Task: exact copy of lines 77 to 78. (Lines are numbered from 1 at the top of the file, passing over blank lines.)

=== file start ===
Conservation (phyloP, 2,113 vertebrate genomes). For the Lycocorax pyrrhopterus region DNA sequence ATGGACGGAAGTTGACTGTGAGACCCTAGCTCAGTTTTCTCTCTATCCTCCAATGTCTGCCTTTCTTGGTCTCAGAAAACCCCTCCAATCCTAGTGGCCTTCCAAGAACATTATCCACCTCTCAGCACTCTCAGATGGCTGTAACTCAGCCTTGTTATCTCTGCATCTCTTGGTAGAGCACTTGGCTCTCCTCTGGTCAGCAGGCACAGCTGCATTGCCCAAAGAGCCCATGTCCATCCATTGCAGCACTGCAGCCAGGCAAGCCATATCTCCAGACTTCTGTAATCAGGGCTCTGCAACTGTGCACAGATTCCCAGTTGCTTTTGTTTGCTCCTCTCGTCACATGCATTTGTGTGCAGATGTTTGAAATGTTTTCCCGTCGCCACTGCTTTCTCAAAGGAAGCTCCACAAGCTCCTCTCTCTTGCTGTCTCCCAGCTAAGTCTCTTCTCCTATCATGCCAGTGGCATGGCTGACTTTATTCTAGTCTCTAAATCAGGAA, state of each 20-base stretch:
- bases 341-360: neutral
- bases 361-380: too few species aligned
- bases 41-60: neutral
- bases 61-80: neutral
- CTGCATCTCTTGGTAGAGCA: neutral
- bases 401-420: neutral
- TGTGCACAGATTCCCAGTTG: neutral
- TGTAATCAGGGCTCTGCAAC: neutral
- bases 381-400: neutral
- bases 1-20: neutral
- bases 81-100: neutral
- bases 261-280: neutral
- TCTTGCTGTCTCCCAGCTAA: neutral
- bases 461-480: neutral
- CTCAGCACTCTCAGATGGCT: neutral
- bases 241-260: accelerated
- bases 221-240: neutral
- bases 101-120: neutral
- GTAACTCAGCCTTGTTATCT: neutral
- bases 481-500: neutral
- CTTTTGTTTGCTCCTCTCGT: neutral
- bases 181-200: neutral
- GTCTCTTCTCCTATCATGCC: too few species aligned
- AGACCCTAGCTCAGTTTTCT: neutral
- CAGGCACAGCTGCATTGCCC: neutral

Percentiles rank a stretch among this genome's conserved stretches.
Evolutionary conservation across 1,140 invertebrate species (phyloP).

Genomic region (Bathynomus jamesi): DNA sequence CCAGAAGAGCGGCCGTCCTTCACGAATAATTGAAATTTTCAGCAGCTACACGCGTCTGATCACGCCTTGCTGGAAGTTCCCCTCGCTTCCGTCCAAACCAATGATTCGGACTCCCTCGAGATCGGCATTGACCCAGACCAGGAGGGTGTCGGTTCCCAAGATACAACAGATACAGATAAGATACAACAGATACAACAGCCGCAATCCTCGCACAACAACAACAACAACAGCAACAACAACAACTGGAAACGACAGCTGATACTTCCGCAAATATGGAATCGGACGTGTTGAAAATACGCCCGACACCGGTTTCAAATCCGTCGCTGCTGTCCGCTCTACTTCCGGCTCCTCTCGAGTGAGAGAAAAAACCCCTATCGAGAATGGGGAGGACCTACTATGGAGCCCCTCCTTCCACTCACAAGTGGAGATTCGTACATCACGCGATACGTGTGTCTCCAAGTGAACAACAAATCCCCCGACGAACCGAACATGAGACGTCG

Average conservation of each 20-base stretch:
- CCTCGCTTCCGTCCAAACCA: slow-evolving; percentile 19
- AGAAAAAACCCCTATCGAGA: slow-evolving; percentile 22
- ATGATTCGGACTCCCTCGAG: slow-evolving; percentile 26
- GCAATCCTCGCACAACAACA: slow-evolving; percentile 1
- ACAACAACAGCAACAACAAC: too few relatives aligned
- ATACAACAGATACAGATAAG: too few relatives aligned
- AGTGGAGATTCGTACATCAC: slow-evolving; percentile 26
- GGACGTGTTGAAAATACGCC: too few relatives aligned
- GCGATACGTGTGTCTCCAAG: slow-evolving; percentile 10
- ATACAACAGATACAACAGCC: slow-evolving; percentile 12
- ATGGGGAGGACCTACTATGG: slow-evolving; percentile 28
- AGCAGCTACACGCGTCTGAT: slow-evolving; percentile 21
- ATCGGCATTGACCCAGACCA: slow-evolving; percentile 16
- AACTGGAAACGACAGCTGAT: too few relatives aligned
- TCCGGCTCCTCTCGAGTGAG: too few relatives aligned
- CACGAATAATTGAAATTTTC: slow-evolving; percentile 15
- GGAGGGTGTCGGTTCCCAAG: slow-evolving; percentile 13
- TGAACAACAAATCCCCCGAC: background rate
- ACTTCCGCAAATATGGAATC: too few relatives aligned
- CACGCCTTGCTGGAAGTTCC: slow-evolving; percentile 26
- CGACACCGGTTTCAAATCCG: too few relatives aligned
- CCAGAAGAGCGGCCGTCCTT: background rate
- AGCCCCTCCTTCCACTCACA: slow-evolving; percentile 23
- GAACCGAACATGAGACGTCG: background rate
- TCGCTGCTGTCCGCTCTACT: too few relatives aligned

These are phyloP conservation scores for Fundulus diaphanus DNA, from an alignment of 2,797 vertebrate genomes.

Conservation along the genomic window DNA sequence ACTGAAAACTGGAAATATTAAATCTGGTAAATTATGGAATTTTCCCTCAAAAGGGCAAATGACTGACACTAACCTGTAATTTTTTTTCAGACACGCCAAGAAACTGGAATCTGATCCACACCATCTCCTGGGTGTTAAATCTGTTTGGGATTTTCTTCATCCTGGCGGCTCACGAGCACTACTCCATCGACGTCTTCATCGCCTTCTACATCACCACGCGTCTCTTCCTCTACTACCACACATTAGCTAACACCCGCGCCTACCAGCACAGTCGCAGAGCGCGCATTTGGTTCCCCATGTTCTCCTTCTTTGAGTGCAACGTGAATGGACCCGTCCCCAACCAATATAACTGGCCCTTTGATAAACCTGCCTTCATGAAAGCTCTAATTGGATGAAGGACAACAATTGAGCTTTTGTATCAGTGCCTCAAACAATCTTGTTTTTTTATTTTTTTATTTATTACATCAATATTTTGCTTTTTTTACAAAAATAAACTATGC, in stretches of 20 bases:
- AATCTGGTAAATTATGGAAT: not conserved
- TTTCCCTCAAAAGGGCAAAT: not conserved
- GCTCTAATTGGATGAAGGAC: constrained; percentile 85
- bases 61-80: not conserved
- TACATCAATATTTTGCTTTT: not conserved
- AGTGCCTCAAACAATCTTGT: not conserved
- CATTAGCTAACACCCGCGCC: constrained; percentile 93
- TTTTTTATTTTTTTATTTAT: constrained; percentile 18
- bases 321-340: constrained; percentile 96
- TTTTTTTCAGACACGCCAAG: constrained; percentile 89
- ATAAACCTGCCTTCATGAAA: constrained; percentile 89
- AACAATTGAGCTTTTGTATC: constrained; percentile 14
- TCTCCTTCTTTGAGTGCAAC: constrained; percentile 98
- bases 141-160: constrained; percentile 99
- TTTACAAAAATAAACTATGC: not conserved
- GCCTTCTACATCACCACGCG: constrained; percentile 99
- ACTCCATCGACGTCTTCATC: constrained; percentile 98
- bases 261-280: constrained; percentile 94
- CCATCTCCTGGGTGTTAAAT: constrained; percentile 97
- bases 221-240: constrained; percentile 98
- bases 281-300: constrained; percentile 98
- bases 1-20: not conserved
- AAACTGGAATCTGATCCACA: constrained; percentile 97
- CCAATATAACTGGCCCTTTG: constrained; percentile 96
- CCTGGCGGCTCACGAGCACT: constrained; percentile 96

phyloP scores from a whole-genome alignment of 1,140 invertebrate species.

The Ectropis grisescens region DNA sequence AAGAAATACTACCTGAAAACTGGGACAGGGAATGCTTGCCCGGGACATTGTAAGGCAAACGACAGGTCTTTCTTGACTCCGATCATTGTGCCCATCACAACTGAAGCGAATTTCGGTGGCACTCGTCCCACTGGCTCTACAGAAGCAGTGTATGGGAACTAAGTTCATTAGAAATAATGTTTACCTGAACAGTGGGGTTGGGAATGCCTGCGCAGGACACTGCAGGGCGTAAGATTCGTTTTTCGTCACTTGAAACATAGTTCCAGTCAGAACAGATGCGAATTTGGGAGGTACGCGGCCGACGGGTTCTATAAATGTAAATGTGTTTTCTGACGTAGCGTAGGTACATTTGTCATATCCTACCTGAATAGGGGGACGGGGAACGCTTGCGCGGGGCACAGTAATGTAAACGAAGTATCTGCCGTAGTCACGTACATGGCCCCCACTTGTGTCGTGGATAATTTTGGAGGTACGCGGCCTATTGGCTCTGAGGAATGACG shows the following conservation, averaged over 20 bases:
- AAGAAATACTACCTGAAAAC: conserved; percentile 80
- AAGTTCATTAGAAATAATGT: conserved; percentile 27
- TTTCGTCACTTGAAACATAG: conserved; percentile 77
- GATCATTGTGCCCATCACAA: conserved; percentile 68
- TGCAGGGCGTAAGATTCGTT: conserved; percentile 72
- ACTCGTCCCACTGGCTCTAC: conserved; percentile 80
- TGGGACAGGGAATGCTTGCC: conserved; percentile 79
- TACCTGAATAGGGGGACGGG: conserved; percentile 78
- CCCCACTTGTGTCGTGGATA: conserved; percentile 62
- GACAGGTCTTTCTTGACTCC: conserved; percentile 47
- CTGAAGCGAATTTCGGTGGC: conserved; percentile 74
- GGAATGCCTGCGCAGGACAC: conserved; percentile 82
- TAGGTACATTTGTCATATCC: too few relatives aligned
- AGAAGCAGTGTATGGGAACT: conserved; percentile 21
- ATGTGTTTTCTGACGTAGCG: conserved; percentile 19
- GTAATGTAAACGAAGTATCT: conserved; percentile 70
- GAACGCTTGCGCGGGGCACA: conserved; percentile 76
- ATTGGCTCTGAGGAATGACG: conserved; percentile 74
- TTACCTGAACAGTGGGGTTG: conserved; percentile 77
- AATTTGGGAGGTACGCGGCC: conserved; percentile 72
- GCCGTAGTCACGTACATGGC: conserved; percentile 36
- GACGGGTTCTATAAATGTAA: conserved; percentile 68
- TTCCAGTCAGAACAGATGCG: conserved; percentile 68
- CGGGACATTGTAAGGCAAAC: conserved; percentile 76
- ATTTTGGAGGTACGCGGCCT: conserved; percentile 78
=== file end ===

- bases 221-240: constrained; percentile 98
- bases 281-300: constrained; percentile 98